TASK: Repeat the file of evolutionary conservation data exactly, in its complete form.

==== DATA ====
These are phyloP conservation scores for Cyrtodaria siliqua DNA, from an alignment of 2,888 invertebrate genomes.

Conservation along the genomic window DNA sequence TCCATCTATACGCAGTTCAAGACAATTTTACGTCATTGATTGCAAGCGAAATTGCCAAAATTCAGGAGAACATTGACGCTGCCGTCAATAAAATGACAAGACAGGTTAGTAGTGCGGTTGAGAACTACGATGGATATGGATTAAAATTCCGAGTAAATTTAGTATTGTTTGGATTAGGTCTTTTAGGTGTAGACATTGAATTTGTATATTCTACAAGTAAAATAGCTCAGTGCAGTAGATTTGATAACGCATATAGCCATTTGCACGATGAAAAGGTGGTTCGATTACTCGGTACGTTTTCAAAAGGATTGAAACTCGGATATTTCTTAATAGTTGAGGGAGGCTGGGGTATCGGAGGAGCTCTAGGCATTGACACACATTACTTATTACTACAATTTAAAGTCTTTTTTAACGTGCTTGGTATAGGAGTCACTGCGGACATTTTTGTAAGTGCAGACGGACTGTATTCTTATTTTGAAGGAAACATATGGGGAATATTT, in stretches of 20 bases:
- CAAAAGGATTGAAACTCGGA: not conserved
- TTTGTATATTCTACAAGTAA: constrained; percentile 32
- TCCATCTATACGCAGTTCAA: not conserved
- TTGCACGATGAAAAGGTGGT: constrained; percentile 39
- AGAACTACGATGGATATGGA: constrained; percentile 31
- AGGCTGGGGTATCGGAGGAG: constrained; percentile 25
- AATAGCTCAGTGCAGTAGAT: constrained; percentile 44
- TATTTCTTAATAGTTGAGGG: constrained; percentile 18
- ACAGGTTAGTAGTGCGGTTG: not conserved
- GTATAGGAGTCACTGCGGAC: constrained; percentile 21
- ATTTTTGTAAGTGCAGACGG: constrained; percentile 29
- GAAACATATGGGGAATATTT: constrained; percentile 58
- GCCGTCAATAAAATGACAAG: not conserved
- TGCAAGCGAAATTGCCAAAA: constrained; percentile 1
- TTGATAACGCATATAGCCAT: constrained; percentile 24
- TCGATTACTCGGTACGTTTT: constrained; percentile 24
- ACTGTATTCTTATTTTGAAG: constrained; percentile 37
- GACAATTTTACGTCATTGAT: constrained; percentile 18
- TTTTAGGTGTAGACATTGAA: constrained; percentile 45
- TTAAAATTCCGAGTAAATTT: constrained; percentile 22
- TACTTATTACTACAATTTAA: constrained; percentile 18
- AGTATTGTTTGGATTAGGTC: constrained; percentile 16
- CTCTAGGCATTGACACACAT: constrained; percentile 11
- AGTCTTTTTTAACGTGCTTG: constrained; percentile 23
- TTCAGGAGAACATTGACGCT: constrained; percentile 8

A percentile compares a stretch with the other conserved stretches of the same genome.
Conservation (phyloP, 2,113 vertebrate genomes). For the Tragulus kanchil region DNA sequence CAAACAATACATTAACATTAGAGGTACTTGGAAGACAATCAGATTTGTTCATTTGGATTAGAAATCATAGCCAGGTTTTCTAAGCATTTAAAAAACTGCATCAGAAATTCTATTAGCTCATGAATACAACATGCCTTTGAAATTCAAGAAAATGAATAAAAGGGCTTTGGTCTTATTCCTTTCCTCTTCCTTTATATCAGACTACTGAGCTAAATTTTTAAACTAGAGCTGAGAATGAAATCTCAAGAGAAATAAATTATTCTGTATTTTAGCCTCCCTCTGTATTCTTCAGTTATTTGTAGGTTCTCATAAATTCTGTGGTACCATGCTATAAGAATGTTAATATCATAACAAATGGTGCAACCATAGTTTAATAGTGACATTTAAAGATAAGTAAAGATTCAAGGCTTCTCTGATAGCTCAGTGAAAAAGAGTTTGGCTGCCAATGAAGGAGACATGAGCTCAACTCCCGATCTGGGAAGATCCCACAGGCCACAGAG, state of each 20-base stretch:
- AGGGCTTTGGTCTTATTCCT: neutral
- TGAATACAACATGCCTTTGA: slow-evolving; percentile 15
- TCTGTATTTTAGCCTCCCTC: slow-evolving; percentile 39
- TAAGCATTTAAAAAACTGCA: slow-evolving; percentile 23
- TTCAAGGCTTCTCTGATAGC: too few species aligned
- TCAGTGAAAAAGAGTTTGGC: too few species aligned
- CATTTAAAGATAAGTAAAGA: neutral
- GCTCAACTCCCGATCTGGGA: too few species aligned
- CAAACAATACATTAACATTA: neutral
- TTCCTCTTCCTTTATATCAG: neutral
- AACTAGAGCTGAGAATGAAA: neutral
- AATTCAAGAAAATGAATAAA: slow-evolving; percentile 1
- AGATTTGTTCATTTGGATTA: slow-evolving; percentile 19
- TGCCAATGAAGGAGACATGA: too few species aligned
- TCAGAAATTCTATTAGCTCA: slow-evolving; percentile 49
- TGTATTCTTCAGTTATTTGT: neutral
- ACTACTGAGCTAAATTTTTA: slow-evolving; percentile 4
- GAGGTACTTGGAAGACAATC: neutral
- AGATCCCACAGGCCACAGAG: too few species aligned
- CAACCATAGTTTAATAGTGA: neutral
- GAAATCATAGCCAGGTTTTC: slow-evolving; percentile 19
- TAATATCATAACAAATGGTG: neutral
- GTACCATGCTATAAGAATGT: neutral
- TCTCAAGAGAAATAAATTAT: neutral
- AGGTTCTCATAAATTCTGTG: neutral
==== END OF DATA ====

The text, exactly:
These are phyloP conservation scores for Cyrtodaria siliqua DNA, from an alignment of 2,888 invertebrate genomes.

Conservation along the genomic window DNA sequence TCCATCTATACGCAGTTCAAGACAATTTTACGTCATTGATTGCAAGCGAAATTGCCAAAATTCAGGAGAACATTGACGCTGCCGTCAATAAAATGACAAGACAGGTTAGTAGTGCGGTTGAGAACTACGATGGATATGGATTAAAATTCCGAGTAAATTTAGTATTGTTTGGATTAGGTCTTTTAGGTGTAGACATTGAATTTGTATATTCTACAAGTAAAATAGCTCAGTGCAGTAGATTTGATAACGCATATAGCCATTTGCACGATGAAAAGGTGGTTCGATTACTCGGTACGTTTTCAAAAGGATTGAAACTCGGATATTTCTTAATAGTTGAGGGAGGCTGGGGTATCGGAGGAGCTCTAGGCATTGACACACATTACTTATTACTACAATTTAAAGTCTTTTTTAACGTGCTTGGTATAGGAGTCACTGCGGACATTTTTGTAAGTGCAGACGGACTGTATTCTTATTTTGAAGGAAACATATGGGGAATATTT, in stretches of 20 bases:
- CAAAAGGATTGAAACTCGGA: not conserved
- TTTGTATATTCTACAAGTAA: constrained; percentile 32
- TCCATCTATACGCAGTTCAA: not conserved
- TTGCACGATGAAAAGGTGGT: constrained; percentile 39
- AGAACTACGATGGATATGGA: constrained; percentile 31
- AGGCTGGGGTATCGGAGGAG: constrained; percentile 25
- AATAGCTCAGTGCAGTAGAT: constrained; percentile 44
- TATTTCTTAATAGTTGAGGG: constrained; percentile 18
- ACAGGTTAGTAGTGCGGTTG: not conserved
- GTATAGGAGTCACTGCGGAC: constrained; percentile 21
- ATTTTTGTAAGTGCAGACGG: constrained; percentile 29
- GAAACATATGGGGAATATTT: constrained; percentile 58
- GCCGTCAATAAAATGACAAG: not conserved
- TGCAAGCGAAATTGCCAAAA: constrained; percentile 1
- TTGATAACGCATATAGCCAT: constrained; percentile 24
- TCGATTACTCGGTACGTTTT: constrained; percentile 24
- ACTGTATTCTTATTTTGAAG: constrained; percentile 37
- GACAATTTTACGTCATTGAT: constrained; percentile 18
- TTTTAGGTGTAGACATTGAA: constrained; percentile 45
- TTAAAATTCCGAGTAAATTT: constrained; percentile 22
- TACTTATTACTACAATTTAA: constrained; percentile 18
- AGTATTGTTTGGATTAGGTC: constrained; percentile 16
- CTCTAGGCATTGACACACAT: constrained; percentile 11
- AGTCTTTTTTAACGTGCTTG: constrained; percentile 23
- TTCAGGAGAACATTGACGCT: constrained; percentile 8

A percentile compares a stretch with the other conserved stretches of the same genome.
Conservation (phyloP, 2,113 vertebrate genomes). For the Tragulus kanchil region DNA sequence CAAACAATACATTAACATTAGAGGTACTTGGAAGACAATCAGATTTGTTCATTTGGATTAGAAATCATAGCCAGGTTTTCTAAGCATTTAAAAAACTGCATCAGAAATTCTATTAGCTCATGAATACAACATGCCTTTGAAATTCAAGAAAATGAATAAAAGGGCTTTGGTCTTATTCCTTTCCTCTTCCTTTATATCAGACTACTGAGCTAAATTTTTAAACTAGAGCTGAGAATGAAATCTCAAGAGAAATAAATTATTCTGTATTTTAGCCTCCCTCTGTATTCTTCAGTTATTTGTAGGTTCTCATAAATTCTGTGGTACCATGCTATAAGAATGTTAATATCATAACAAATGGTGCAACCATAGTTTAATAGTGACATTTAAAGATAAGTAAAGATTCAAGGCTTCTCTGATAGCTCAGTGAAAAAGAGTTTGGCTGCCAATGAAGGAGACATGAGCTCAACTCCCGATCTGGGAAGATCCCACAGGCCACAGAG, state of each 20-base stretch:
- AGGGCTTTGGTCTTATTCCT: neutral
- TGAATACAACATGCCTTTGA: slow-evolving; percentile 15
- TCTGTATTTTAGCCTCCCTC: slow-evolving; percentile 39
- TAAGCATTTAAAAAACTGCA: slow-evolving; percentile 23
- TTCAAGGCTTCTCTGATAGC: too few species aligned
- TCAGTGAAAAAGAGTTTGGC: too few species aligned
- CATTTAAAGATAAGTAAAGA: neutral
- GCTCAACTCCCGATCTGGGA: too few species aligned
- CAAACAATACATTAACATTA: neutral
- TTCCTCTTCCTTTATATCAG: neutral
- AACTAGAGCTGAGAATGAAA: neutral
- AATTCAAGAAAATGAATAAA: slow-evolving; percentile 1
- AGATTTGTTCATTTGGATTA: slow-evolving; percentile 19
- TGCCAATGAAGGAGACATGA: too few species aligned
- TCAGAAATTCTATTAGCTCA: slow-evolving; percentile 49
- TGTATTCTTCAGTTATTTGT: neutral
- ACTACTGAGCTAAATTTTTA: slow-evolving; percentile 4
- GAGGTACTTGGAAGACAATC: neutral
- AGATCCCACAGGCCACAGAG: too few species aligned
- CAACCATAGTTTAATAGTGA: neutral
- GAAATCATAGCCAGGTTTTC: slow-evolving; percentile 19
- TAATATCATAACAAATGGTG: neutral
- GTACCATGCTATAAGAATGT: neutral
- TCTCAAGAGAAATAAATTAT: neutral
- AGGTTCTCATAAATTCTGTG: neutral